Humbling moral: even after many years of Perl coding, my gut feelings about efficiency are not to be trusted.

Passphrase Security

Bruce Schneier has a recent post about a new research paper that seems to throw a little bit of cold water on the obvious superiority of passphrases over passwords. Schneier has a pointer to the paper and a less-formal blog summary. The bottom line seems to be: users can choose poor “easily guessed” passphrases, and left to their own devices, they probably will. As usual with Schneier’s blog, many of the comments to the post are insightful and worth reading.

It seems that it might also be much more difficult to check the “quality” of a passphrase than a password. You’d like to be able to say things like: “Maybe you shouldn’t use Psalm 23:1 (King James Version) as a passphrase.”

Grammatically-Correct Random Pass Phrase Generator (in Perl)

I change my passwords every 3 months, but my passphrases are getting kind of stale. The arugment for changing your passphrases is about the same as changing your password. Being lazy (but curious), I went looking for a passphrase generator similar in philosophy to the apg password generator that I’ve been using for a long time.

I didn’t find anything comparable to apg, but I came across a blog post by Curtis Copley describing his algorithm for generating grammatically-correct random passphrases, a neat idea. He provided source code in PL/SQL and Java. Both painful languages for me. How about a Perl translation? Looking at the code, I was discouraged: “This is impossible.”

But then, looking closer at the algorithm: “Hey, maybe not that bad.”

So I coded up a Perl implementation. As far as I can tall, it’s accurate. If you’d like to look, more information and the code is here.

Still haven’t changed my passphrases, though.

Assumptions

From Stack Overflow:



I am the developer of some family tree software (written in C++ and Qt). I had no problems until one of my customers mailed me a bug report. The problem is that he has two children with his own daughter, and he can’t use my software because of errors.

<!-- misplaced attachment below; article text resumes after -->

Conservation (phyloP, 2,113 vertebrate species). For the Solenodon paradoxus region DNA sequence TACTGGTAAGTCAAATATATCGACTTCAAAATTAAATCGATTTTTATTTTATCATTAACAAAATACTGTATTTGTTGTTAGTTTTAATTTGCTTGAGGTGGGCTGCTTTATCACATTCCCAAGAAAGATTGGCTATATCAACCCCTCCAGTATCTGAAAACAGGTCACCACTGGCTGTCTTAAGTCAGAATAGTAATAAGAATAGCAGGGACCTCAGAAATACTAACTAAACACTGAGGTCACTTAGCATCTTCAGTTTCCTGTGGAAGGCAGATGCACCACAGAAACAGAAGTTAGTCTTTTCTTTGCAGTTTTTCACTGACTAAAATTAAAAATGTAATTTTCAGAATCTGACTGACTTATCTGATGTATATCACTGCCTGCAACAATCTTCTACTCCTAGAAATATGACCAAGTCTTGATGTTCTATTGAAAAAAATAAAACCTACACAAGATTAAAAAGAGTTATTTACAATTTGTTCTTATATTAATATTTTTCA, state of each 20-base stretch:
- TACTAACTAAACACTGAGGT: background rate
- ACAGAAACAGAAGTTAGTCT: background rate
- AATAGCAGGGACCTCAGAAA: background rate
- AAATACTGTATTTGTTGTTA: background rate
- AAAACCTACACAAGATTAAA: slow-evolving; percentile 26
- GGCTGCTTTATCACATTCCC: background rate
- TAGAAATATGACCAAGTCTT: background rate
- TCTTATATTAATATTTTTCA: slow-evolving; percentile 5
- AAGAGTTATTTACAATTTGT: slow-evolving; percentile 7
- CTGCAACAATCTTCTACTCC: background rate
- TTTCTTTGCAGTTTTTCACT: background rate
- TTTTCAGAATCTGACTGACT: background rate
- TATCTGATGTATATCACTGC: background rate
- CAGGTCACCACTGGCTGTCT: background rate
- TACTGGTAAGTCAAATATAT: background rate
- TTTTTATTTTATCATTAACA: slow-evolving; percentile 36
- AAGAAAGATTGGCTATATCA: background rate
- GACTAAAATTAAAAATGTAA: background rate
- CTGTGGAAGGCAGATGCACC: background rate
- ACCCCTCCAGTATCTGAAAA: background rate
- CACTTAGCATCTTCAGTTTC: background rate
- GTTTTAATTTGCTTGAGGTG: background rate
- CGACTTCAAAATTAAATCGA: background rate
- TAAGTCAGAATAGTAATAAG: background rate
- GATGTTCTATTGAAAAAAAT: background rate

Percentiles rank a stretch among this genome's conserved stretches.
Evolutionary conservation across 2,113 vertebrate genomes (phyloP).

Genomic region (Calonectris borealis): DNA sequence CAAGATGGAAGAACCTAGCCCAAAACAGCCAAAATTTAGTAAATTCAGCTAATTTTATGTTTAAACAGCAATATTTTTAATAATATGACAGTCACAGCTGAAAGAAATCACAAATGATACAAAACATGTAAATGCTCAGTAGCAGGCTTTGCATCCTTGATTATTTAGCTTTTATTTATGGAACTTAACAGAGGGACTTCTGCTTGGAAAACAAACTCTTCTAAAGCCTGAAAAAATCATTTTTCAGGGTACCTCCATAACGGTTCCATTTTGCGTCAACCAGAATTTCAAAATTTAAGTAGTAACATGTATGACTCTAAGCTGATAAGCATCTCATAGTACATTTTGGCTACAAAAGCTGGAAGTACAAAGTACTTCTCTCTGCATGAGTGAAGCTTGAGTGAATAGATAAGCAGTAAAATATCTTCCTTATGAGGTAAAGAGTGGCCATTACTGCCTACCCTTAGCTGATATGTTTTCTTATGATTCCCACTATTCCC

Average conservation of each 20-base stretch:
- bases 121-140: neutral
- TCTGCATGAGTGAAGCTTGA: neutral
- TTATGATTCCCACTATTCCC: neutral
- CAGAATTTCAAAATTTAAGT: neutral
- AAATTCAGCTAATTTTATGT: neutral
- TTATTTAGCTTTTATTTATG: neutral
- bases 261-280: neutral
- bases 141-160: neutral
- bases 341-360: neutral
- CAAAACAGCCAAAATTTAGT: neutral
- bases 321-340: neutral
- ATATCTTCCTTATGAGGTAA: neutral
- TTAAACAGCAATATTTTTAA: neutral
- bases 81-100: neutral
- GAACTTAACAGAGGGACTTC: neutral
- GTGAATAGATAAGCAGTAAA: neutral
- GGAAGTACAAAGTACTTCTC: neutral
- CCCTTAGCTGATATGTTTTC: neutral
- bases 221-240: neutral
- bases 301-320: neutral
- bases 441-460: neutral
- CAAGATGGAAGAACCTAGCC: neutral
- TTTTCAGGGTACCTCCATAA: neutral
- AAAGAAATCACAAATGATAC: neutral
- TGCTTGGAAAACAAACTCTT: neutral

Those errors are the result of my various assertions and invariants about the family graph being processed (for example, after walking a cycle, the program states that X can’t be both father and grandfather of Y).

How can I resolve those errors without removing all data assertions?

A Joke At Which I Laughed

A  wife asks her programmer husband, “Could you please go shopping for me and buy one carton of milk, and  if they have eggs, get 6.”

A short time  later the husband comes back with 6 cartons of  milk.

The wife asks him, “Why the hell did you buy 6  cartons of milk?”

He replied, “They had  eggs.”

Nine traits of the veteran Unix admin

I could not help but read an article with a title like “Nine traits of the veteran Unix admin“. It’s good! And not just because the first two traits are ones I bitterly cling to myself!

Can’t resist commenting on this one:

Veteran Unix admin trait No. 3: We wield regular expressions like weapons

“…and sometimes wind up shooting ourselves in the foot.” I was reminded of a Jamie Zawinski quote:

Some people, when confronted with a problem, think “I know, I’ll use regular expressions.” Now they have two problems.

And there’s this one:

Veteran Unix admin trait No. 5: We prefer elegant solutions

Well, who doesn’t? Let’s add: “…and we’re darn good at deluding ourselves that our solutions are elegant.”